Leading biologist E.O. Wilson establishes partnership with Duke

jstancill@newsobserver.comNovember 20, 2013 

— Renowned scientist E.O. Wilson is moving his biodiversity foundation to Duke University, where he will also teach a graduate-level course.

Wilson, a research scientist and professor emeritus at Harvard University, will house his E.O. Wilson Biodiversity Foundation at Duke’s Nicholas School of the Environment under an agreement signed this week. The school will soon open Duke Environment Hall, a new building with green design and energy-saving features.

Landing a partnership with Wilson is a coup for Duke. Wilson will teach a graduate course on biodiversity and the meaning of human existence in the spring. Duke plans to broadcast the lectures on iTunes U.

In the university’s announcement Wednesday, Duke’s Nicholas School Dean William Chameides called the new partnership with Wilson “an incredible opportunity” for Duke students and faculty.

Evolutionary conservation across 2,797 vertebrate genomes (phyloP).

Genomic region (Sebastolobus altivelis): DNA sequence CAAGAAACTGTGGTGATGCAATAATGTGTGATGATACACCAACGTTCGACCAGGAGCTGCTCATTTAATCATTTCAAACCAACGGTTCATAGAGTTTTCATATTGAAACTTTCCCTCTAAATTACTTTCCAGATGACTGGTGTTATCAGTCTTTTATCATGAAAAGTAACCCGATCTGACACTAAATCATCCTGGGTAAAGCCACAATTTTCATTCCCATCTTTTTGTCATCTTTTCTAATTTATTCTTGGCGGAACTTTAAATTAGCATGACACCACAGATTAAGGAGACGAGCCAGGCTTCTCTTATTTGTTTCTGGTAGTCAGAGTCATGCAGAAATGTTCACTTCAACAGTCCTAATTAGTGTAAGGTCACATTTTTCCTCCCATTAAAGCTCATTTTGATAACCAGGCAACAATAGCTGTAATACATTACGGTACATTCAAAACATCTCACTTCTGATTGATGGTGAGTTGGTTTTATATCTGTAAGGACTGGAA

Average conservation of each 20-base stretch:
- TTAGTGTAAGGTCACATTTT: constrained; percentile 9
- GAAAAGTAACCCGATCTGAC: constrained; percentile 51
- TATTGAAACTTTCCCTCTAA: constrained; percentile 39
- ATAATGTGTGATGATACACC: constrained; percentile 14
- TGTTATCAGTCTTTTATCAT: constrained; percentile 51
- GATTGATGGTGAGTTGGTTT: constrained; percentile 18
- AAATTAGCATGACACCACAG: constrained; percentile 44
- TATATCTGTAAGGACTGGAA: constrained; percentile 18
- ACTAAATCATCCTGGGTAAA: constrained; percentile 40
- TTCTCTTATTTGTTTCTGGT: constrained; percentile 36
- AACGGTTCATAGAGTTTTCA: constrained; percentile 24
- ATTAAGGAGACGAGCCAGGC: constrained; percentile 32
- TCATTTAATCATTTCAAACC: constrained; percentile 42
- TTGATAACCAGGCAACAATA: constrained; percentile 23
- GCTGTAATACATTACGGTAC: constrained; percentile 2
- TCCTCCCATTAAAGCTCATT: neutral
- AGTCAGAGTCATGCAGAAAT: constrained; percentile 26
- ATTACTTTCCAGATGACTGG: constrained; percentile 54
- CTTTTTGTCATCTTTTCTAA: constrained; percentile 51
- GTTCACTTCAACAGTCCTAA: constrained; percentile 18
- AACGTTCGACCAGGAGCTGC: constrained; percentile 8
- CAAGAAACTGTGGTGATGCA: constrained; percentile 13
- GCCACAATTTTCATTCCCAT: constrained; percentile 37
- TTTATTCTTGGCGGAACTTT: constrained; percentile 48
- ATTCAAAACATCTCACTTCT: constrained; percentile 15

The E.O. Wilson Biodiversity Foundation was founded in 2006, inspired by Wilson’s work to foster biodiversity research. The foundation aims to increase public understanding of biodiversity to promote protection of the planet’s diverse species.

Wilson is considered the world’s leading authority on the study of ants and ant behavior. His decades of research into ant communication and insect societies blossomed into the field of sociobiology, the study of the biological basis for animal and human behavior.

He is also a theorist, naturalist and author of best-selling books such as “Letters to a Young Scientist,” “On Human Nature” and “The Social Conquest of Earth.” He twice won the Pulitzer Prize for non-fiction.

He is a member of the National Academy of Sciences and winner of the U.S. National Medal of Science and the Carl Sagan Award for Public Understanding of Science.

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